We’ve all made appalling decisions while drunk. Why would you want to make them behind the wheel of a car?

3. Speeding

Drive like lightning, crash like thunder. That’s something which has been drilled into us since childhood. Speed kills. It may sound like a cliché, but speeding has and always will be one of the leading causes of accidents on the road.

The ideas behind a speed limit are all simple. Speed drastically reduces the time available to stop or avoid a collision, as well as extending the distance your vehicle travels while you react. You see now, how the window closes. The chance of you avoiding a high-speed crash grows smaller and smaller.

Most importantly, speed increases the severity of a crash once it occurs.

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4. Reckless / Negligent Driving

Drivers who speed, change lanes too quickly (shooting a gap) or tailgate cause an alarming amount of fatal car accidents. You know these people, the impatient, aggressive type. They sit right on your bumper all the way down the highway, flashing their lights and giving you the finger.

There’s no actual emergency – they’re just allowing their ego to do the driving. They run red lights and stop signs without looking and end up T-boning an old lady’s Uno in the middle of the intersection. They perform unsafe lane changes without checking their blind spots or using their indicators.  Some even overtake on a blind rise or in the face of oncoming traffic.

Red means stop, and you should always check both left and right before proceeding into an intersection. Likewise, inexperienced drivers such as teenagers also pose a problem on the road.

The old folk like to say – it is one thing being aware of what you are doing. It’s the other people you really need to worry about.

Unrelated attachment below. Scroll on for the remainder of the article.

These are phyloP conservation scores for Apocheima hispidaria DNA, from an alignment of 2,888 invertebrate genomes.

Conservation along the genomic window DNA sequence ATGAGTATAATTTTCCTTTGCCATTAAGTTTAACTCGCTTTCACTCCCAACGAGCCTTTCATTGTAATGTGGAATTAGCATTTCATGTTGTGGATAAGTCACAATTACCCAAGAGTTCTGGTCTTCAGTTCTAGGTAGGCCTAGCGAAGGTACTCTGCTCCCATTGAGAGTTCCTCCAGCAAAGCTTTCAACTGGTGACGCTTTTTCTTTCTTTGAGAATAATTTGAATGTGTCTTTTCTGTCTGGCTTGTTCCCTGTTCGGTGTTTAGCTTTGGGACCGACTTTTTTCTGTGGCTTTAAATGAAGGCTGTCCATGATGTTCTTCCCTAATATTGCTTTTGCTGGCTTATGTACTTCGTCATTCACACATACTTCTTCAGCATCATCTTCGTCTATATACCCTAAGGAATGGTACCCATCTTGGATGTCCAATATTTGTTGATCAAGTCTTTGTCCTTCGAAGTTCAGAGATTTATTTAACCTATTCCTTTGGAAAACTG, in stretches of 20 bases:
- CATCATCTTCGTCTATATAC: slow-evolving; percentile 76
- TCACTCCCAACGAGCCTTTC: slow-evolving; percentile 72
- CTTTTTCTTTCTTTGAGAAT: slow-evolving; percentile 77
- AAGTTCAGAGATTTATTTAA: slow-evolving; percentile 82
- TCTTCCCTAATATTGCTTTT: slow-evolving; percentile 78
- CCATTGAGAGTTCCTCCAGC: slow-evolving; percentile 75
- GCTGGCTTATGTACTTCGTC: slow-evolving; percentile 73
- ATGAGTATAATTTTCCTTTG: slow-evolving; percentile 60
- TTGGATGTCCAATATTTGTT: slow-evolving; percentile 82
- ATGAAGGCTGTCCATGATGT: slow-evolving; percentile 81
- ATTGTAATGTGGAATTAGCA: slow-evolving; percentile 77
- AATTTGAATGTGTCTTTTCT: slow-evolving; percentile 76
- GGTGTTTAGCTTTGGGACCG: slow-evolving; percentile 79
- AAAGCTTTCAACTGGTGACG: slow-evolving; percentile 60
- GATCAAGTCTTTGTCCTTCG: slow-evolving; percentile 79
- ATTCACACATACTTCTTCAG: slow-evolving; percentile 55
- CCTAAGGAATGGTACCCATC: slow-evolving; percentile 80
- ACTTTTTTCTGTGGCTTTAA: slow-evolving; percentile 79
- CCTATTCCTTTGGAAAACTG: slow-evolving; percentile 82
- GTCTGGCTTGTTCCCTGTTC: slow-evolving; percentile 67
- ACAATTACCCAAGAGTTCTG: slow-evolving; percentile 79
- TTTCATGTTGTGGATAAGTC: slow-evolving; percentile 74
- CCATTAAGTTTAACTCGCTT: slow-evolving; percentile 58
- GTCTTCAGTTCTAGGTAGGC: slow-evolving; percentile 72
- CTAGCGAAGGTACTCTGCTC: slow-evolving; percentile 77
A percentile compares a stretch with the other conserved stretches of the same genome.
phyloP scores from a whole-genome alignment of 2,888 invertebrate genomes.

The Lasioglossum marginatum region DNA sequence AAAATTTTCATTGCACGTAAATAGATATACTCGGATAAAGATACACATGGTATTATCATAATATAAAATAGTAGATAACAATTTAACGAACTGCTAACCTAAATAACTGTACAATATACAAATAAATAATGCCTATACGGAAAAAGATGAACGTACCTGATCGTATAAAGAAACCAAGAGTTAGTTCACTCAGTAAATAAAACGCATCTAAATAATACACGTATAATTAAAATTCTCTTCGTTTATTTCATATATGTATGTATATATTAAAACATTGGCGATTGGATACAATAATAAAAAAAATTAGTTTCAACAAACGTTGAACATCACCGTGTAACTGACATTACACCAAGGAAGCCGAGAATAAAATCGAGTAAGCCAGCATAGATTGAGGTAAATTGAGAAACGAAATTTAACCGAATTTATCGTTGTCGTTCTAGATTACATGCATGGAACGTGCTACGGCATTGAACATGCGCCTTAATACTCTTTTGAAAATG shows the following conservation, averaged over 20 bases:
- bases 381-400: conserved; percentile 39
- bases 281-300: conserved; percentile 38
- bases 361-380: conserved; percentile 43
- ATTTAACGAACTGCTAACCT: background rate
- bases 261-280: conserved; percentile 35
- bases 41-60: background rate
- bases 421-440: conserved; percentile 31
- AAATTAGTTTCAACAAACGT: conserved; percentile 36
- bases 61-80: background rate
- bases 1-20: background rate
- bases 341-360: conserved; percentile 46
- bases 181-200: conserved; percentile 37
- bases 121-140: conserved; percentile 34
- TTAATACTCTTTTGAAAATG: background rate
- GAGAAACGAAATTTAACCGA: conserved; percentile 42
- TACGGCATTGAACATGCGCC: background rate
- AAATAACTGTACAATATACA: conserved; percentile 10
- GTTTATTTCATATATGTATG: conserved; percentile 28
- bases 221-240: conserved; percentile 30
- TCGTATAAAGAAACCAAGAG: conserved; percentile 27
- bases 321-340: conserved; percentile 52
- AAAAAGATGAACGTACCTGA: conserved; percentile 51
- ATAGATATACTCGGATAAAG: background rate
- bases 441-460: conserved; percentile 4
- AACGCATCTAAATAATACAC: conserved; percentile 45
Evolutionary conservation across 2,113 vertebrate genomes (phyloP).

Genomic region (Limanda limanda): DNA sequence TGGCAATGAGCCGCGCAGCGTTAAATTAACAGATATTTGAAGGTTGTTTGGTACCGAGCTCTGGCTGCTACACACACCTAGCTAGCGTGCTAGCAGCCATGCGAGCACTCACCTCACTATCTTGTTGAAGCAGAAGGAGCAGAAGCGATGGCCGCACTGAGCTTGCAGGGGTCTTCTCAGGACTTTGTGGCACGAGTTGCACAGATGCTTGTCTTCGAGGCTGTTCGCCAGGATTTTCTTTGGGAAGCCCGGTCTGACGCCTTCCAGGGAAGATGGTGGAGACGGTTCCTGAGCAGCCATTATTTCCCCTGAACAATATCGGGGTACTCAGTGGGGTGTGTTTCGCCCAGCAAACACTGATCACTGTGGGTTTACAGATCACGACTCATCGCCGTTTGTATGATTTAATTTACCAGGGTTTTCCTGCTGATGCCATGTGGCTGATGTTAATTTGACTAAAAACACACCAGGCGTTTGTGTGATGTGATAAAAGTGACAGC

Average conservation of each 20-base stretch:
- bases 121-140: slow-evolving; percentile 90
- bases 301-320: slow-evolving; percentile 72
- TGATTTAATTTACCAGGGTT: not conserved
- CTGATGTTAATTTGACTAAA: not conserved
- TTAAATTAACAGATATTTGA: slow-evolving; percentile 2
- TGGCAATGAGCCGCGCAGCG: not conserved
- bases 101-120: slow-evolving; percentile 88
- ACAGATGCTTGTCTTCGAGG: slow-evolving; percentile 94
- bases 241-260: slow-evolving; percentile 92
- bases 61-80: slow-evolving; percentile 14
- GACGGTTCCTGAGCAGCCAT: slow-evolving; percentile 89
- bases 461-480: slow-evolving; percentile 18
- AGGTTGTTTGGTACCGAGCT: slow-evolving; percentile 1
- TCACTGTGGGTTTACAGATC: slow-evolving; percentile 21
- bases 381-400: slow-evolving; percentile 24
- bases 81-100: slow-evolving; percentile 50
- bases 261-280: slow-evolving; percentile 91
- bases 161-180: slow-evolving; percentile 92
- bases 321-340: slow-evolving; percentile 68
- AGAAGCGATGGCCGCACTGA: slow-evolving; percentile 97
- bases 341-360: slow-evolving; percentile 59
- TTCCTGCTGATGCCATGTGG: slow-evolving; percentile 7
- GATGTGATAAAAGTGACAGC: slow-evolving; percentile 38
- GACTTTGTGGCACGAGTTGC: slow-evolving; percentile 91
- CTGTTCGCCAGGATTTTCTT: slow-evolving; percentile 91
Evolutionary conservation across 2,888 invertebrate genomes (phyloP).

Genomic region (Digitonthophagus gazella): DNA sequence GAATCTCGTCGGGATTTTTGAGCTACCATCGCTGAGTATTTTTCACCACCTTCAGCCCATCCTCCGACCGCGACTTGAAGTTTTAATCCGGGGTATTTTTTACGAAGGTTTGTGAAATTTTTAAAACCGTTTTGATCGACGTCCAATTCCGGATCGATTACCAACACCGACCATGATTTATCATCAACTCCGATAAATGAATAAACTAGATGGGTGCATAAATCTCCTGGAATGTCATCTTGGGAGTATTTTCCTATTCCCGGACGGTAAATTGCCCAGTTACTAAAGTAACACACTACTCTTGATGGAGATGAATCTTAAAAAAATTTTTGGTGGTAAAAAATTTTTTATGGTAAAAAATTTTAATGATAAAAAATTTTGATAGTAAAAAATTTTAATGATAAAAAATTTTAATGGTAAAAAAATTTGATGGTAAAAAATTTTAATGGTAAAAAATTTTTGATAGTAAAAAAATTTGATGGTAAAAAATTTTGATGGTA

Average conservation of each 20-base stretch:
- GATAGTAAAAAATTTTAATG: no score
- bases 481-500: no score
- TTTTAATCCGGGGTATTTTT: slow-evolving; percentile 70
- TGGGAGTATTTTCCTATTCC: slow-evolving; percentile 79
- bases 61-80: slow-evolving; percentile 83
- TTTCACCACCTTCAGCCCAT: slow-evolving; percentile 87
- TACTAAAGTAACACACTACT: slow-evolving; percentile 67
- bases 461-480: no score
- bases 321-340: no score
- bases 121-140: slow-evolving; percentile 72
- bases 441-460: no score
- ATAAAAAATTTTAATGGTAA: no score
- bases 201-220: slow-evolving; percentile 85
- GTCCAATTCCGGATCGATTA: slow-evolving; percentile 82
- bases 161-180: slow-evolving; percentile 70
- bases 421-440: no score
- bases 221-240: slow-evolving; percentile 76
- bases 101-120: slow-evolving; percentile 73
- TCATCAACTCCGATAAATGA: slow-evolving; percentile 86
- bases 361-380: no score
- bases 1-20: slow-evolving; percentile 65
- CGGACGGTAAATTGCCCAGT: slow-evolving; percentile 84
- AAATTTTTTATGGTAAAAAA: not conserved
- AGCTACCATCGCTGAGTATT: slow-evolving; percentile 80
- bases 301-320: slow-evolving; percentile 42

If only it were that simple. Constant vigilance is required when operating 1800kg of high-speed metal.

5. Pedestrians

While bad weather, slippery roads and heavy winds certainly pose a problem, the last spot goes to pedestrians. Last year, 5410 of the 14071 fatalities were pedestrians, compared to 3601 drivers and 4608 passengers.

Pedestrians often take chances, dashing across busy roads where they shouldn’t. They seldom make the effort to make themselves more visible to drivers, especially at night. These are the main factors involved when it comes to pedestrian fatalities on the road.

Others include texting-and-walking (distracted walking), lack of children supervision (children who run into the road) and drunken Capetopians and their papsaks falling out into the road in front of cars.

Traffic fines seem to be geared towards the motorist having to take responsibility for the pedestrian, but the latter also needs to be more accountable. The road is a dangerous place, and every time you wander out into the middle of it, you’re taking a risk. Left, right and left again is something we’ve forgotten how to use.

Cyclists, of course, have their own category. 451 cyclist fatalities were reported in 2016.

Read more about who is the best and who is the worst insurance company in South Africa
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How To Avoid Accidents

Being proactive is far more beneficial than being reactive.